How to Introduce Your Dog to Other Dogs Calmly
One of the most common issues that people experience on the walk is the over excited dog, and trying to introduce them to other dogs on the leash.
Everything from Great Danes to Chihuahua’s can get so excited it looks like they are going to explode. There is nothing worse than when they try to meet other dogs and they are almost pulling you over and dragging you along. It can be scary, dangerous, embarrassing and very quickly escalates till you feel out of control and at their mercy.
Aggression or Excitement?
Sometimes it is very hard to tell what they are experiencing and feeling. The behavior is very often a mix of both excitement and stress. This however is not a great state for him to meet other dogs in as there is far more chance that things will go wrong, especially over time if it goes unchecked. See it from the other dogs point of view as he approaches rearing up on their back legs, barking, eyes bulging, gasping for air… you’ve go the picture.
So how do you avoid such a situation? Well in this post I shall explain the 3 options available to you. Then you will have a simple, basic approach to select one of the three and go and practice with him.
Having a clear plan of action is the first stage to success.
Firstly it is important to be clear that there are ONLY 3 options available.
And secondly, you must have established yourself already as the pack leader – this is crucial.
1. Approach the other dog – Your dog is calm and you decide to simply approach the other dog on the leash. Yes, this is the ultimate goal! Remember that we are looking to reward good behavior so do not get in the way in this situation. Stay silent as you walk him towards the other dog and let them meet. In other words stay out of it and do not upset the calm environment that you have in front of you.
2. Stay well away – Picture him barking like crazy, completely out of control… this is where your gut instinct knows that it’s best not to go and visit the other dog and you are better off just walking past. It could be for a number of reasons. You may feel that you do not have time to work with him and try to calm them down, the other dog may not seem keen to play, maybe they look a little unsure, old or small.
One other important reason to do this is to show him that sometimes you do not get to meet and sniff every dog on the walk. (This is how it is in life, so get used to it!)
3. Calm him down then make a decision – In other words do some training to calm and distract him. After you have done this you may choose to approach the other dog or not. The choice is still yours. The really important point to remember is that you are taking time out to show him that if they calm down (even just a little bit) good things happen. Over time he starts to learn that the calmer they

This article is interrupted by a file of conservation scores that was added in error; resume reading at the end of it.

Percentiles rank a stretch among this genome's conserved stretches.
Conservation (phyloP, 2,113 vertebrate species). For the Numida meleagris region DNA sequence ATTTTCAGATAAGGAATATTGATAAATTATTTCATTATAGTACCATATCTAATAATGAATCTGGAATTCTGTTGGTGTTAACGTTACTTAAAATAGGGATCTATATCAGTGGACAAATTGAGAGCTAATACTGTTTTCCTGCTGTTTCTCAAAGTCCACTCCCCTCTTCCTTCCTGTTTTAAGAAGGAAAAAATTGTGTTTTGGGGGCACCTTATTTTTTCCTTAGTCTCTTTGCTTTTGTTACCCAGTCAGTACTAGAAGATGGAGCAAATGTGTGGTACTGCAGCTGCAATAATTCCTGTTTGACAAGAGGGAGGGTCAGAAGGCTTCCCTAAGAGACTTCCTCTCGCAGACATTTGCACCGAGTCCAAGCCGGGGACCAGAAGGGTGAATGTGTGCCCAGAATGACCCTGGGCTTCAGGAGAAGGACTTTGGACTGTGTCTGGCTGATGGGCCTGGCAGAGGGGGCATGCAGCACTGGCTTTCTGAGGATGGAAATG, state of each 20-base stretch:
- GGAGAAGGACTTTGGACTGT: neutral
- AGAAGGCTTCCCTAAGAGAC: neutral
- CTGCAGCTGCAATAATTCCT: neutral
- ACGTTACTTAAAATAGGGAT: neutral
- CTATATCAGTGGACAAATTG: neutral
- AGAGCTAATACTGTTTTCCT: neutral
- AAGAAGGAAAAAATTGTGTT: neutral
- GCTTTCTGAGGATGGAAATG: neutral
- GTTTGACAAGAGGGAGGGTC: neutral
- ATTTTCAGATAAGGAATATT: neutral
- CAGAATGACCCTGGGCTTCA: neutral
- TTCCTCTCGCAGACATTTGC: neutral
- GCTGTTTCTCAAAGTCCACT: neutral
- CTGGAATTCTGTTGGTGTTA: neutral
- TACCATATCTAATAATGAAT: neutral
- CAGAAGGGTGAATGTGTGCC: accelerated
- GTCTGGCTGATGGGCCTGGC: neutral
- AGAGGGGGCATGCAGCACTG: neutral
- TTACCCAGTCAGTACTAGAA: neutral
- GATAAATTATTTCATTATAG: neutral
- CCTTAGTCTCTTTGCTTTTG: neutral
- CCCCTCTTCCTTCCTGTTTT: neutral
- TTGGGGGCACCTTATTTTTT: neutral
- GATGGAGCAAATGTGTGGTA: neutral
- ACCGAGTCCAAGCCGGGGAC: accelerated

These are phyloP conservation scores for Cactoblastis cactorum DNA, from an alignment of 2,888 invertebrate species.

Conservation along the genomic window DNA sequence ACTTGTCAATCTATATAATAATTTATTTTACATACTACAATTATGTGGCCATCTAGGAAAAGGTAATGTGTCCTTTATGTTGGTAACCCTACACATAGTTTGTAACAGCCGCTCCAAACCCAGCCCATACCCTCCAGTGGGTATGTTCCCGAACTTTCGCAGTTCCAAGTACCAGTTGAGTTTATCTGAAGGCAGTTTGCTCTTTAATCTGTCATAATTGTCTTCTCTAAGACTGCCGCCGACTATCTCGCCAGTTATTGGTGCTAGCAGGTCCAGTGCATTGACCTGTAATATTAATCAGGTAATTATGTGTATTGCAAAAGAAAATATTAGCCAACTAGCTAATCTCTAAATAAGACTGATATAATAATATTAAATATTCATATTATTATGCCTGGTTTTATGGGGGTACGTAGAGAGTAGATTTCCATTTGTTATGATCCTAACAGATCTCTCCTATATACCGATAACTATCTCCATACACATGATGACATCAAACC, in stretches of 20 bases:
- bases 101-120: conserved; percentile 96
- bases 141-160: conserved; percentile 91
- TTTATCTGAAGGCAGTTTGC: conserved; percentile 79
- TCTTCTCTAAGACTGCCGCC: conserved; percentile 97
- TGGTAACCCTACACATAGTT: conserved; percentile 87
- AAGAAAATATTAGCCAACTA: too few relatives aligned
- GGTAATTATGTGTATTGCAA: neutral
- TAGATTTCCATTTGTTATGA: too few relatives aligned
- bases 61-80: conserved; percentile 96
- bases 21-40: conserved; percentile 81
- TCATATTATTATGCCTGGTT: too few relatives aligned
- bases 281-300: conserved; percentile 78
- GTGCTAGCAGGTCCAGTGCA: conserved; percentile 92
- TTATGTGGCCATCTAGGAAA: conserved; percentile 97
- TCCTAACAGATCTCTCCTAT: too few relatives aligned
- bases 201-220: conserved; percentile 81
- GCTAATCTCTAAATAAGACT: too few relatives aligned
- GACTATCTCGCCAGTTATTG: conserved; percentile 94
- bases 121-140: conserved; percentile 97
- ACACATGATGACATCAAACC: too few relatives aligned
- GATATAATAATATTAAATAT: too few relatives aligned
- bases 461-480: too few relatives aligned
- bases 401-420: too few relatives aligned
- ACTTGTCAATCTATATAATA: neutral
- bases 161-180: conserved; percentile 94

are the more chance there is of meeting the other dogs.
What is the right option for me?
All three options are the right option at different times. In other words I still choose all three options for my dogs depending on the situation. Younger dogs in particular will often need a bit more calming than older ones and this training will certainly pay off in the long run.
Guaranteeing it will work
As I mentioned earlier, you really must have the pack leader foundations in place before you can trust how you dog will react in different circumstances. Learning Doggy Dan’s five Golden Rules of becoming the Pack Leader will give you the assurance that you are in charge and you dog is looking up to you and respecting you for all the decision making.
The fatal mistake to avoid.
One of the biggest mistakes that people make is rewarding bad behavior. Imagine a little dog barking because they wish to meet another dog on the other side of the street. If you simply cross over and meet them, even though the meeting goes well you have rewarded your dogs barking and excitement. This excitement will increase every time he sees a dog on the walk until it is almost unbearable and you
realize you have a problem!
All dogs can learn to be calm as they approach other dogs, it just takes a bit of commitment from you to turn them around but it is not complicated once you know how. Take the time at home to establish yourself as the pack leader so that any training you do has the maximum impact. Remember the more he sees you as the one in charge, the more notice they will take of you and what you are doing!
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